Janzen, D. H., M. Attaroff, M. Fariñas, S. Reyes, N. Rincón, A. Soler, P. Soriano, and M. Vera. 1976. Changes in the arthropod community along an elevational transect in the Venezuelan Andes. Biotropica 8: 193-203.

Janzen, D. H„ and C. M. Pond. 1975. A comparison, by sweep sampling, of the arthropod fauna of vegetation in Michigan, En-glz d and Costa Rica. Royal Entomol. Soc. London, Trans. 127: 30-50.

Janzen, D. H., and T. W. Schoener 1968. Differences in insect abundance and diversity between wetter and drier sites during a tropical dry season. Ecology 49: 96-110.

Levings, S. C., and D. M. Windsor 1984. Litter moisture content as a determinant of litter arthropod distribution and abundance during the dry season on Barro Colorado Island, Panama. Biotropica 16: 125—131.

Patrick, R. 1966. The Catherwood Foundation

Peruvian Amazon Expedition: Limnological and systematic studies. Monogr. Acad. Nat. Sei. Phil. 14: 1-495.

Penny, N. D., and J. R. Arias. 1982. Insects of an Amazon forest. Columbia Univ. Press, New York.

Perry, D. R. 1983. Access methods, observations, pollination biology, bee foraging behavior, and bee community structure within a Neotropical wet forest canopy. Ph.D. diss., Univ. Calif., Los Angeles.

Ricklefs, R. E. 1975. Seasonal occurrence of night-flying insects on Barro Colorado Island, Panama Canal Zone. New York Ento-mol. Soc.,J. 83: 19-32.

Roberts, H. R. 1973. Arboreal Orthoptera in the rain forests of Costa Rica collected with insecticide: A report on the grasshoppers (Acrididae), including new species. Acad. Nat. Sei. Philadelphia Proc. 125: 49-66.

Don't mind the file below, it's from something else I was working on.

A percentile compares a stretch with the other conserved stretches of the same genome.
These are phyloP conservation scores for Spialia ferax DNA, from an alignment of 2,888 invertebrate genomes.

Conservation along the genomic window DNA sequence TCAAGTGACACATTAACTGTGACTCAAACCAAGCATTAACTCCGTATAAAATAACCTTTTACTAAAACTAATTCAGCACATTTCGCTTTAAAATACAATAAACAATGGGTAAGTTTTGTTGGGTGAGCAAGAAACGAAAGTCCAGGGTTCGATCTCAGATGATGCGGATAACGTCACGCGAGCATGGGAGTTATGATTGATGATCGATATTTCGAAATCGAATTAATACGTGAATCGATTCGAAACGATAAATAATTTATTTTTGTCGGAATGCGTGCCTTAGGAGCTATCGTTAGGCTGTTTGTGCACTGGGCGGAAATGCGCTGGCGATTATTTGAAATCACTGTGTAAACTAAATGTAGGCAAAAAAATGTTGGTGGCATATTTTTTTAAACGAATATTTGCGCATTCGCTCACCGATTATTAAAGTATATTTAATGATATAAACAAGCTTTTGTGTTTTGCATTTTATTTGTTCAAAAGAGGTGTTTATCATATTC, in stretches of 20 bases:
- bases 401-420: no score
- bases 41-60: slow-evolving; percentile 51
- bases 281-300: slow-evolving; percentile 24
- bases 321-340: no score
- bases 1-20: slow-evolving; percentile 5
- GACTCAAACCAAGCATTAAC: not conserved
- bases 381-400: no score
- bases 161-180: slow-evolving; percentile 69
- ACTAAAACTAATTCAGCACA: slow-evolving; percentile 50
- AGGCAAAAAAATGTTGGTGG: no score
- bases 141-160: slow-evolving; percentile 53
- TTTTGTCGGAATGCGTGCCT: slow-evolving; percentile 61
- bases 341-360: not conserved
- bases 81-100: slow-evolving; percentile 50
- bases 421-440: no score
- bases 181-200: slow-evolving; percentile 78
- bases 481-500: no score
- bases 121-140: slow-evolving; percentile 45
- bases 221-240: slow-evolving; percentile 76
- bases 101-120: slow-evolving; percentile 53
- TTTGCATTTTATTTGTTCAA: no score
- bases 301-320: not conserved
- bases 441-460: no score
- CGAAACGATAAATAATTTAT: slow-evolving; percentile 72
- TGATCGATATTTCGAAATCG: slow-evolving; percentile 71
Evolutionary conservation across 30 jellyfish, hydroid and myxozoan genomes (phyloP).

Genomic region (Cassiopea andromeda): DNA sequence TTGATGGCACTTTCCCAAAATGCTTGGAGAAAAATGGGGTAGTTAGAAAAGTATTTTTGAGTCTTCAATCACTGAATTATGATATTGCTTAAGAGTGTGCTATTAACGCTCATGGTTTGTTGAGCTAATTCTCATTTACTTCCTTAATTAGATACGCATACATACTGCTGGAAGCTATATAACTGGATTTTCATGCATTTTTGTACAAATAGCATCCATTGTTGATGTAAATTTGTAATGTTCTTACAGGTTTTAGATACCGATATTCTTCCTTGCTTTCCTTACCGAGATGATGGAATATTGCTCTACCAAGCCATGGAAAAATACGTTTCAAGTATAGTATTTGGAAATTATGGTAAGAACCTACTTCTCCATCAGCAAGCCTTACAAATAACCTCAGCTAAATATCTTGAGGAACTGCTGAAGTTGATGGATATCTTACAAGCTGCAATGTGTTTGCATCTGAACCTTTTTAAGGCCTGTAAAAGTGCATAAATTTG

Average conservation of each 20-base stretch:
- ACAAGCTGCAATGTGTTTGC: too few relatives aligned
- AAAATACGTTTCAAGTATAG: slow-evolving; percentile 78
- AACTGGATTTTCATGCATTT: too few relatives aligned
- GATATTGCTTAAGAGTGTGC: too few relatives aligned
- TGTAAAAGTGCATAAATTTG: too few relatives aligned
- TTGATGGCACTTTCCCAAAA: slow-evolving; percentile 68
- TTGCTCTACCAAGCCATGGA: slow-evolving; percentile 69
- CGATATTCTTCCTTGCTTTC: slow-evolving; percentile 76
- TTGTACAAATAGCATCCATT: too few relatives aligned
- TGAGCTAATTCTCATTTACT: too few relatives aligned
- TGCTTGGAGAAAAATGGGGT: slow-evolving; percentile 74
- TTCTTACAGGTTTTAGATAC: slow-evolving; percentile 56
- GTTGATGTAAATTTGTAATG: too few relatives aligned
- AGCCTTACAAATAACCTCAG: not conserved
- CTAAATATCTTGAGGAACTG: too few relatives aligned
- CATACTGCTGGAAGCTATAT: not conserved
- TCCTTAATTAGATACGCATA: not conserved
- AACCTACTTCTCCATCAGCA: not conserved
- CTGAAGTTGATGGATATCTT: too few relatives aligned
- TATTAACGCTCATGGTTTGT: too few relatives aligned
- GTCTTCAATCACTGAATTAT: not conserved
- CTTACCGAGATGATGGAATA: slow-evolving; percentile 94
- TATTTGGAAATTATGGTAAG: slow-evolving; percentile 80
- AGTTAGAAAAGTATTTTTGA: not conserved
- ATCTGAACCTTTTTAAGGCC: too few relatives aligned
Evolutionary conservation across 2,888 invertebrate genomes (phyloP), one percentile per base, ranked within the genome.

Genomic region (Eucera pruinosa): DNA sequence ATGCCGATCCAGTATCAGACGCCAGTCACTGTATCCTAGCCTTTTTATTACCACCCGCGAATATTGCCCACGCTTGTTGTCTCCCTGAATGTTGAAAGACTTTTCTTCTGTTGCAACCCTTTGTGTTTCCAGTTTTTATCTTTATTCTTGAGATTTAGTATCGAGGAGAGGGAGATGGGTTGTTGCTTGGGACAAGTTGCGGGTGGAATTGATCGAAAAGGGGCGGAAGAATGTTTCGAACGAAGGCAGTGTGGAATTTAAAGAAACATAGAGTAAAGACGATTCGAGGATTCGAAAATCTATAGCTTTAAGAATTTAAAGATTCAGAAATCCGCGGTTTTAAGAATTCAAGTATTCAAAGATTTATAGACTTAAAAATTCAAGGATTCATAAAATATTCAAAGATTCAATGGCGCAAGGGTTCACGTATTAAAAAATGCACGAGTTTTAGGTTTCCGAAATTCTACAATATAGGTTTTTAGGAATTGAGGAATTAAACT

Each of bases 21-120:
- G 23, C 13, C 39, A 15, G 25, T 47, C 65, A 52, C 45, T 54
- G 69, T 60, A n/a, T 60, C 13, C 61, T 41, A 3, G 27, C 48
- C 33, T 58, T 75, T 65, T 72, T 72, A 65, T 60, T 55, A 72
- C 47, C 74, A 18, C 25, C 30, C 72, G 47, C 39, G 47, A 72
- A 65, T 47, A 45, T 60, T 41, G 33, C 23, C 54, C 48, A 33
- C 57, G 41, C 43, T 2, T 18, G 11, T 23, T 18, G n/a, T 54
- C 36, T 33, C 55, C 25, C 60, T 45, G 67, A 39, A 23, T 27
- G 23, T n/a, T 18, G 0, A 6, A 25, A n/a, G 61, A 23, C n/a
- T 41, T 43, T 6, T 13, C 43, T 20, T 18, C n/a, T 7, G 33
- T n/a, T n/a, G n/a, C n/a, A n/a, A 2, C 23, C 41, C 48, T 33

Southwood, T. R. E. 1980. Ecological methods, with particular reference to the study of populations. 2d ed. Chapman & Hall, London.

Stanton, N. L. 1979. Abundance and diversity of Homoptera in the canopy of a tropical forest. Ecol. Entomol. 4: 181-190.

Stout, J., and J. Vendermeer. 1975. Comparison of species richness for stream-inhabiting insects in tropical and mid-latitude streams. Amer. Nat. 109: 263-280.

Tanaka, L. K., and S. K. Tanaka. 1982. Rainfall and seasonal changes in arthropod abundance on a tropical oceanic island. Biotropica 14: 114-123.

Torres, J. A. 1984. Niches and coexistence of ant communities in Puerto Rico: Repeated patterns. Biotropica 16: 284-295.

Wiens, J. A. 1976. Population responses to patchy environments. Ann. Rev. Ecol. Syst. 7: 81-120.

Wolda, H. 1978a. Fluctuations in abundance of tropical insects. Amer. Nat. 112: 1017-1045.

Wolda, H. 1978ft. Seasonal fluctuations in rainfall, food and abundance of tropical insects. J. Anim. Ecol. 47: 369-381.

Wolda, H. 1980. Seasonality of tropical insects. I. Leafhoppers (Homoptera) in Las Cumbres, Panama. J. Anim. Ecol. 49: 277-290.

Wolda, H. 1983. " Long-term" stability of tropical insect populations. Res. Pop. Ecol. Suppl. 3: 112-126.

Wolda, H. 1984. Diversidad de la entomofauna y como medirla. 9th Cong. Latinoamericano Zoo I. (Arequipa), Inf. Final. Pp. 181-186.

Wolda, H„ and R. W. Flowers. 1985. Seasonality and diversity of mayfly adults

(Ephemeroptera) in a "nonseasonal" environment. Biotropica 17: 330-335. Young, A. M. 1982. Population biology of tropical insects. Plenum, New York.

0 0

Post a comment